May 17, 2019

Around the dial

Does the Dali Lama read It's About TV?
I think most of us who are of a certain age got their introduction to many classic movies by seeing them on television, and so it's fitting that Classic Film and TV Cafe helps celebrate National Classic Movie Day with five favorite films from the 1950s. And if that's not enough, Once Upon a Screen chips in as well. How many of these did you first see on TV?

And how many of these did you first hear on TV? It's the conclusion to David's 100 most memorable songs introduced by classic TV at Comfort TV. And yes, this list is filled with classics that will give you an earworm if you're not careful.

Back to movies for a sec; RealWeegieMidget has some great stills from Joan Crawford's appearance on The Man from U.N.C.L.E., one of several two-part episodes over the run of the series that were turned into theatrical releases.

At Garroway at Large, Jodie takes us back to the premiere of Today, and gives us what may be our best (and certainly most fascinating) look at what the RCA Exhibition Hall, home of the Today set, looked like. The set only made up a small part of that large building, after all.

The Horn Section is back to Love That Bob!, with this week's episode being "Bob Tangles With Ruthie," first broadcast in 1957. Bob Cummings is, I think, an often-overlooked TV star of the 1950s and 60s, and it's good to be reminded how funny this show was.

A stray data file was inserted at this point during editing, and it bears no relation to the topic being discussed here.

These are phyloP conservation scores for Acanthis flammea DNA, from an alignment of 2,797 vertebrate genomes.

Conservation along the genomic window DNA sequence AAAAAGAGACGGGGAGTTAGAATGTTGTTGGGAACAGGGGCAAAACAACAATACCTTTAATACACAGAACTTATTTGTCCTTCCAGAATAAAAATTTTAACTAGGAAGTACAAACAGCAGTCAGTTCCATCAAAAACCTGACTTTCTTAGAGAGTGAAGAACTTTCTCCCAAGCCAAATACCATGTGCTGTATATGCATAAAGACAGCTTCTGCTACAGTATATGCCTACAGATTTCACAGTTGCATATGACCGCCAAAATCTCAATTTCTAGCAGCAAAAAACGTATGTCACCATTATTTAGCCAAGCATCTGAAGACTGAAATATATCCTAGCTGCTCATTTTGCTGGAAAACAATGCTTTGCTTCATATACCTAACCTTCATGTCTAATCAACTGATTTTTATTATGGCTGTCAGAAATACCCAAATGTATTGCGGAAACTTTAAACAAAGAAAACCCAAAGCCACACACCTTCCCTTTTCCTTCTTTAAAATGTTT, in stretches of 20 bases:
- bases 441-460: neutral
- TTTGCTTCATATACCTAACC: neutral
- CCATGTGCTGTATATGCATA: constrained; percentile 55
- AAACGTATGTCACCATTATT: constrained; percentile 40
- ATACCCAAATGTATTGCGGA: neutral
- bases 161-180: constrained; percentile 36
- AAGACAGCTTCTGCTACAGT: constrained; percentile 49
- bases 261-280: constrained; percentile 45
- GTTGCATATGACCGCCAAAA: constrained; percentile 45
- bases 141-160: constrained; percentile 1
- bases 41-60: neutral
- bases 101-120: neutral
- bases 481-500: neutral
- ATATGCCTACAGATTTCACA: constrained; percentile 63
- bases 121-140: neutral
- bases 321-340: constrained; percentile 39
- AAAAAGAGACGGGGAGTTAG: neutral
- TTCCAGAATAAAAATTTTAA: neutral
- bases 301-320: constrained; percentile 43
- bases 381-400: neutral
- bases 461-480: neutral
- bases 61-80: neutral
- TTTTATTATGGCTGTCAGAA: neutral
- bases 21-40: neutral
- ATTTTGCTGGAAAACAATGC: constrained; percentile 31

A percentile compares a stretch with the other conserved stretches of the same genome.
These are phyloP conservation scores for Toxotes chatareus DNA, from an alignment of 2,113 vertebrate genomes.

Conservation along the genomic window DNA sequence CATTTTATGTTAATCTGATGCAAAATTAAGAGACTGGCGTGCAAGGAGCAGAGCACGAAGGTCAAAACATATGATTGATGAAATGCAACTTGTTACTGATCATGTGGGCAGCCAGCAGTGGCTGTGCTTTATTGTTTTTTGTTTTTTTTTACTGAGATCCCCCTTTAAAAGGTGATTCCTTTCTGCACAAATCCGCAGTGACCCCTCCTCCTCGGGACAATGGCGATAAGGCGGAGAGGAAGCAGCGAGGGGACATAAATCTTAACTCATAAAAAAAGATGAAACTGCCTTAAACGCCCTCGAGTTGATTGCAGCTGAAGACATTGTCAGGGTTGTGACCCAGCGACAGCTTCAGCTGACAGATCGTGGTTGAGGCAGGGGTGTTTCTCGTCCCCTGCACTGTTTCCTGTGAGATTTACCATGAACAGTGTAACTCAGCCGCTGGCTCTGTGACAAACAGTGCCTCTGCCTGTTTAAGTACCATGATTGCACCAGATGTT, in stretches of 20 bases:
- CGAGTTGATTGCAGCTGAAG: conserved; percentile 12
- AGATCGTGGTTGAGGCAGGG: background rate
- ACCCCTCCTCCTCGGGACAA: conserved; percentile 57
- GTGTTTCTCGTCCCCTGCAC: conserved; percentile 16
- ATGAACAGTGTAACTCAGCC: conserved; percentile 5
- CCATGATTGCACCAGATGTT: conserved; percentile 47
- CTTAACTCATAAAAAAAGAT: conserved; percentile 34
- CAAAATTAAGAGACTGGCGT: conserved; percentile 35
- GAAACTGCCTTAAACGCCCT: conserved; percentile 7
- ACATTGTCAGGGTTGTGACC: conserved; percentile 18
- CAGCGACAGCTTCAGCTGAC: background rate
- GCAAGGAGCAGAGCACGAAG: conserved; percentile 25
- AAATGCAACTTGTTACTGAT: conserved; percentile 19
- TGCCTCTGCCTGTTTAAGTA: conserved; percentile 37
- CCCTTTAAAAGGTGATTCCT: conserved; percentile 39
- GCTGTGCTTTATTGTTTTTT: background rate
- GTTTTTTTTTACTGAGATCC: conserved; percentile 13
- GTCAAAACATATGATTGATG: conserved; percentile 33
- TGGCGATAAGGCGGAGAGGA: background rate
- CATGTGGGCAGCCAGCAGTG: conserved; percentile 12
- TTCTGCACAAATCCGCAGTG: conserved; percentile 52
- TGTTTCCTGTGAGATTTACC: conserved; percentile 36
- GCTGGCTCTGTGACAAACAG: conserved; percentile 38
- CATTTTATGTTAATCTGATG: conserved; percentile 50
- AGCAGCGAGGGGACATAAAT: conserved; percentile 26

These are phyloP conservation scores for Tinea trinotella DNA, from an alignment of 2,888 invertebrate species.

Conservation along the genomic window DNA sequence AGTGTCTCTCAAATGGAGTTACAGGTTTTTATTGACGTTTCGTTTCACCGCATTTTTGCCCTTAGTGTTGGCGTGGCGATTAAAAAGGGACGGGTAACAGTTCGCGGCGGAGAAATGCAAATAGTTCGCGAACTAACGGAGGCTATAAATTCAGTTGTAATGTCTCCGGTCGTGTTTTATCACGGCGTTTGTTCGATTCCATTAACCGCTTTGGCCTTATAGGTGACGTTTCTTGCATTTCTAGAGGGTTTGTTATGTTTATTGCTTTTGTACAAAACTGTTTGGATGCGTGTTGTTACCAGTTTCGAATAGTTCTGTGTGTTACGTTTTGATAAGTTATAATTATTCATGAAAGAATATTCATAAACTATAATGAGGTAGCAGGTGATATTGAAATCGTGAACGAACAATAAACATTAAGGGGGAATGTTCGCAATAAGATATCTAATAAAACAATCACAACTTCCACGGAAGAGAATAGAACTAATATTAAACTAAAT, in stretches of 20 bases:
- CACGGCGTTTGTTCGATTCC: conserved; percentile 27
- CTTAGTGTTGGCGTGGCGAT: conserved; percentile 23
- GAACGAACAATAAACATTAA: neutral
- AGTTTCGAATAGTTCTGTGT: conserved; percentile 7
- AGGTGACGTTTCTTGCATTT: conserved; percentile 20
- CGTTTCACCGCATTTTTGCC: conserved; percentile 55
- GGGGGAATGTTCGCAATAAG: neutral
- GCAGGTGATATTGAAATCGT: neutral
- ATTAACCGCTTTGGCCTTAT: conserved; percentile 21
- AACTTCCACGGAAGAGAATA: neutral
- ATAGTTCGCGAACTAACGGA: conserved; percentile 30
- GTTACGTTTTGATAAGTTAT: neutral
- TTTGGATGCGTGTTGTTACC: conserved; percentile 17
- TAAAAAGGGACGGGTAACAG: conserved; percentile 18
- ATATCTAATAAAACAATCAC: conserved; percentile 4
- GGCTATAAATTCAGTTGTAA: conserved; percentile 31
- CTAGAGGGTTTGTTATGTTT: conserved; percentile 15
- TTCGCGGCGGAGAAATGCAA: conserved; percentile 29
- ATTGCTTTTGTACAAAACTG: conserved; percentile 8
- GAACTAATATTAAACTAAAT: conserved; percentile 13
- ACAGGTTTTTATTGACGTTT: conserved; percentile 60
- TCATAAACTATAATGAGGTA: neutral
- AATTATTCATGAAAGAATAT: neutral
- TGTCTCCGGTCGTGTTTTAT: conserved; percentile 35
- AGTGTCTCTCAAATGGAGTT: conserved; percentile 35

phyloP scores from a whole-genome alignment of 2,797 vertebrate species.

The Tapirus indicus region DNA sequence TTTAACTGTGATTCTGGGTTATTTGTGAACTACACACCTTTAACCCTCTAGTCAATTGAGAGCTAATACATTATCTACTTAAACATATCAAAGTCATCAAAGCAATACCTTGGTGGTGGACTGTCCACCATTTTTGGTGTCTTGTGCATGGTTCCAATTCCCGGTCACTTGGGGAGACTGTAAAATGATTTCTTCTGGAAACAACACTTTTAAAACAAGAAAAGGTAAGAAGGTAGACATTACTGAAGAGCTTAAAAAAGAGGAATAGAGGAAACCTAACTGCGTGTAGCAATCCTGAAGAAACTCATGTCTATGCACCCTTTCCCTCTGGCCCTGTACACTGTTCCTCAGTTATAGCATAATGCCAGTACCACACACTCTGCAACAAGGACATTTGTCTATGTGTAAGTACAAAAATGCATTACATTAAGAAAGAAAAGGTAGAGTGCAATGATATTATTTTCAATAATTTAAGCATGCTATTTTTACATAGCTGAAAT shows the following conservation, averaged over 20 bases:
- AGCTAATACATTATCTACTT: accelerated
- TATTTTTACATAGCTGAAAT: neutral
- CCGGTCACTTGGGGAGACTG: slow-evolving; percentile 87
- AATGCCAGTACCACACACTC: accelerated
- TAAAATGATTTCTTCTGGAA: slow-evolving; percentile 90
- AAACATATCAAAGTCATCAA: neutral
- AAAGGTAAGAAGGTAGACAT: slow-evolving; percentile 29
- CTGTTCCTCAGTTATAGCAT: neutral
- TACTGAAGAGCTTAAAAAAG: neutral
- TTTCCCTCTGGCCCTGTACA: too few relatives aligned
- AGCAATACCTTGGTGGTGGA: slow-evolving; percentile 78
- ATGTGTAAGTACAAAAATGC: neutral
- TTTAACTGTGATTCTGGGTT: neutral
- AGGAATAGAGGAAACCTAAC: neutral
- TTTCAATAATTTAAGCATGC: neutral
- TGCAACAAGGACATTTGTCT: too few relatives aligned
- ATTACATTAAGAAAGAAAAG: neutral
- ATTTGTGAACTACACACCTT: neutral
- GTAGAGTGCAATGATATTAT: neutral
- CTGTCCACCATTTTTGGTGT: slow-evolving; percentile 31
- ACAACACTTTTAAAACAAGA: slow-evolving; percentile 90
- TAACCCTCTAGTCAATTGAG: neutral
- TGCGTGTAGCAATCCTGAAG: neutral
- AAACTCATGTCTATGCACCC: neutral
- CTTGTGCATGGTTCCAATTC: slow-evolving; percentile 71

The Broadcast Archives at the University of Maryland links to this Vanity Fair story about how Carl Reiner went toe-to-toe with CBS over the content of a classic Dick Van Dyke episode, and almost left the series because of it. Of such things is television history made.

Television's New Frontier: the 1960s has made it to Maverick in 1961, in which the show's  fourth and fifth seasons are seen. Creator Roy Huggins and star James Garner have both left, but with Jack Kelly still carrying the water (along with Roger Moore and a very brief appearance by Robert Colbert), the series still manages to hit some of the highs it was always known for.

And finally, two entertainment giants died this week, Doris Day and Tim Conway. I seldom have the time anymore to do the kinds of obituaries I like to do, but at A Shroud of Thoughts, Terence has fine appreciations of both Conway and Day. We won't see their likes again. TV  

1 comment:

  1. Thanks for the shoutout, Mitchell! Such a great week of articles out there.


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